10 Disturbing Facts About World War 1

21 years before its sequel – the World War 2 – ensued, the world got to experience the first war that dyed-in-the-wool the thin line between humanity and animosity. The war, which would later come to be known as World War 1, did not only leave 37 million people dead but also spurred World War II that managed to add a further 75 million to its previous pool of those annihilated as a result of the two World Wars.

Well, World War 1 might be the forgotten war like many scholars like to put it (simply because those who saw it happening are currently too old to remember anything. Plus they were too young to understand the seriousness of a war when combatants were busy counting victory as more and more humans fell), but it’s definitely a war that left an indelible mark in human history.

Now, in case you didn’t know much about the war, here are 10 disturbing facts of the World War 1 to keep you in the loop:

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1. The 65,038,800 troops mobilized during the war

A ballpark figure of 65,038,800 men and women were mobilized during this war. Out of this, 8.4 million were from France, 8.9 million from Britain, 12 million from Russia, 11 million from German, 5.6 million from Italy, 4.3 million from the US, and 7.8 million from Austria-Hungary. Russia registered the greatest number of casualties (9, 150,000), followed by Austria-Hungary which had over 90% casualties from the troops they mobilized. Also from the total troops mobilized, 8,538,315 foot soldiers were killed, 7,750,919 held as prisoners, and a further 21,220,000 wounded during the war.

2. The Fake Paris

To fool the German Pilots into bombing the wrong Paris, Paris built a fake Paris with roads and Railways that were lit during the night. This fake city was designed in such a way that it bore the same resemblance to the real Paris, and when bombers hit it, only the fake buildings and railway lines were destroyed, but no loss of life recorded. And as weird as this simple trick sounds, it actually worked to save millions of lives in France.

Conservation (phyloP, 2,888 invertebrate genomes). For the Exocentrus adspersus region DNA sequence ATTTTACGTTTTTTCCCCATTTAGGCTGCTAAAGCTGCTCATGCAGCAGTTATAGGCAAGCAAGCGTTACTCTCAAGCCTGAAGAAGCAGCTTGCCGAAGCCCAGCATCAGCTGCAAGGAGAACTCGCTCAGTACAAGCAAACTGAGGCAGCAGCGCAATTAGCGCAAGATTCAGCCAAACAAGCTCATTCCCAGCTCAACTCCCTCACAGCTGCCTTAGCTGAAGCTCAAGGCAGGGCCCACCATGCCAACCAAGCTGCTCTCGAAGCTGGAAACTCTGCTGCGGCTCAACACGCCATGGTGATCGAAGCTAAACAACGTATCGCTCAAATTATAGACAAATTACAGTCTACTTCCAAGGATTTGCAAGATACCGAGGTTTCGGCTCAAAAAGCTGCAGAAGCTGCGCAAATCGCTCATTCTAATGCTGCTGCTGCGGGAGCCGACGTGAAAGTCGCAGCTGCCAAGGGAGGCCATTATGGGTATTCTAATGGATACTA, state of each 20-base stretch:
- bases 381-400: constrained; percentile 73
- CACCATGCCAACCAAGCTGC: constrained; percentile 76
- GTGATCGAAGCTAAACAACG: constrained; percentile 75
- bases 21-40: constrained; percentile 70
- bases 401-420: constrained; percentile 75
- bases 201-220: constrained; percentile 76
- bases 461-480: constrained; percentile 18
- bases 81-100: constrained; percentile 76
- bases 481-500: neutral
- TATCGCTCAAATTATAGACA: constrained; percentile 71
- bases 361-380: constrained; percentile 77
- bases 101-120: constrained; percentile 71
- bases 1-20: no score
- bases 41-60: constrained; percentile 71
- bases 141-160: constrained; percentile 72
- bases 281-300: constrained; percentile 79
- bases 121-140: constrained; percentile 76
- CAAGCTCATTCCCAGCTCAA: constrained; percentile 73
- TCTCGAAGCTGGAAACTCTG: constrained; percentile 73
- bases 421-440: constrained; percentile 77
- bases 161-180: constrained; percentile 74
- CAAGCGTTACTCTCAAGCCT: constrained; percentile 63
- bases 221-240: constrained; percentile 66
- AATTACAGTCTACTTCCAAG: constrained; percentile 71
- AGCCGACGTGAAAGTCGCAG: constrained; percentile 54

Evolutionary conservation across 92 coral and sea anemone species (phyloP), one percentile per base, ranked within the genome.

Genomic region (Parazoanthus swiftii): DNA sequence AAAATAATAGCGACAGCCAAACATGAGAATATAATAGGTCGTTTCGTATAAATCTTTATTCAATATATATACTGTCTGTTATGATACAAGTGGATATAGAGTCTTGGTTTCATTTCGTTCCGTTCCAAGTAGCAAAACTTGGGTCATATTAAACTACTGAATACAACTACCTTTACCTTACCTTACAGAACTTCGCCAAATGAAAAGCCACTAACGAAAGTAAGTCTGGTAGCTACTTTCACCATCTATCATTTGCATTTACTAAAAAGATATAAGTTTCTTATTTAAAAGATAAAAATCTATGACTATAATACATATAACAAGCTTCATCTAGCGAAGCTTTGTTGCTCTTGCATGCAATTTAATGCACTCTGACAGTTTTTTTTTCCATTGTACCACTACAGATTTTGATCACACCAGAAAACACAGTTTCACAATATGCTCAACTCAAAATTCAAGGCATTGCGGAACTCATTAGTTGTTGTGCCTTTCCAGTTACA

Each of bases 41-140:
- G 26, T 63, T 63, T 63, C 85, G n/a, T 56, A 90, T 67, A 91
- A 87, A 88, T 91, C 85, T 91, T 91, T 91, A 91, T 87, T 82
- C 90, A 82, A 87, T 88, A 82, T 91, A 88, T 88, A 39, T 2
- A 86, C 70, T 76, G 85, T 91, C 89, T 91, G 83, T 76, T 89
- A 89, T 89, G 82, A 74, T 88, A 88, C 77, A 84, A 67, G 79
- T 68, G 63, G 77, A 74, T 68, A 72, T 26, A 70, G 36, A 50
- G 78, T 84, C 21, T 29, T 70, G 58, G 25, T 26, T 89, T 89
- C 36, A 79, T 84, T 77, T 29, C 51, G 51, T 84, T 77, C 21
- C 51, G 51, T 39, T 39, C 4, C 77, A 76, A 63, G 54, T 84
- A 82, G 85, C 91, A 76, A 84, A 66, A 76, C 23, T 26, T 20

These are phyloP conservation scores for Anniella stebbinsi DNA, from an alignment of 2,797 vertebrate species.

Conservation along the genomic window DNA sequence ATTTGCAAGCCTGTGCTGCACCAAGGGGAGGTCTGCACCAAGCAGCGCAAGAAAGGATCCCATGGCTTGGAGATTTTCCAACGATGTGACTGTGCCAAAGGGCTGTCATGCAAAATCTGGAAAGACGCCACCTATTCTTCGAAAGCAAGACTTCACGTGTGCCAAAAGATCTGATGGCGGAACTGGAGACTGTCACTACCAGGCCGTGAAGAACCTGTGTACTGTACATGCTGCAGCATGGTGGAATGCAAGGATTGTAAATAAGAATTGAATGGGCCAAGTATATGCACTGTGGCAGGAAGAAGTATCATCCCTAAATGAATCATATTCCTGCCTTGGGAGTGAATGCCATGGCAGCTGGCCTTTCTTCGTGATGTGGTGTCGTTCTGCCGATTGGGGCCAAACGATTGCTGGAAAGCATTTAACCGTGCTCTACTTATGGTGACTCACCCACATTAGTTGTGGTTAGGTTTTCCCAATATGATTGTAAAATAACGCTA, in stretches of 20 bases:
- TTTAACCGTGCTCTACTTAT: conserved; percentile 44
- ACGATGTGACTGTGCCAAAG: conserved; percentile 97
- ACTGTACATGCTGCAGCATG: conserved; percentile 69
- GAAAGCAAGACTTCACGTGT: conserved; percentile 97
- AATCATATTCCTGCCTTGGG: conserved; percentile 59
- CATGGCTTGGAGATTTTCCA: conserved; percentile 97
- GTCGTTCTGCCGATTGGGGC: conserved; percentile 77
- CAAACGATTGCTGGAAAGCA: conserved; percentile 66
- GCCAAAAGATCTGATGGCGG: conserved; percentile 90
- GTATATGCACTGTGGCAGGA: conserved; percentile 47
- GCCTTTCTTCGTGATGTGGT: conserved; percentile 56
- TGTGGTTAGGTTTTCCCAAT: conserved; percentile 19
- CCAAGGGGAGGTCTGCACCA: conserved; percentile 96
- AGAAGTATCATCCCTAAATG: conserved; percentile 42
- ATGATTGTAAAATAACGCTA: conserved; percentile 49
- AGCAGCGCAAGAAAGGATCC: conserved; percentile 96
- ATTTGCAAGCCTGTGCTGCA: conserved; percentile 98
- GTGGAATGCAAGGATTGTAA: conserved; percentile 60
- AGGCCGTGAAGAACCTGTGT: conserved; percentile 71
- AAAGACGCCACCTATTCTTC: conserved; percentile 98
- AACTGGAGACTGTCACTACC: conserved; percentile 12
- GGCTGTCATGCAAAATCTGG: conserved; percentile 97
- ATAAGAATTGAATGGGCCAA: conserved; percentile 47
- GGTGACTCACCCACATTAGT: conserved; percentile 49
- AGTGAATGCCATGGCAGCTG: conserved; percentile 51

3. Before World War 2

Before World War 2, World War 1 used to go by the name The Great War, or simply World War. It was after World War 2 (in September 1914, to be specific) that English-speaking countries started referring to it as World War 1. In fact, the name was first used by a German Philosopher, Ernst Haeckel, who asserted how the course and character of this war entitled it to the name World War 1.

4. Some unexploded ordnance are believed to still be active to date

The old battlefields in Belgium and France are believed to still have unexploded ordnances that might resurrect the War’s nightmares to anyone who makes a mistake of stepping on them. Because of that, certain areas—like the Canadian Vimy Memorial field in France—have been restricted from visitors. A further confirmation comes from the farmers who used to work in the fields as they expressively warn other people from visiting such areas.

5. 198 US Soldiers were saved by a pigeon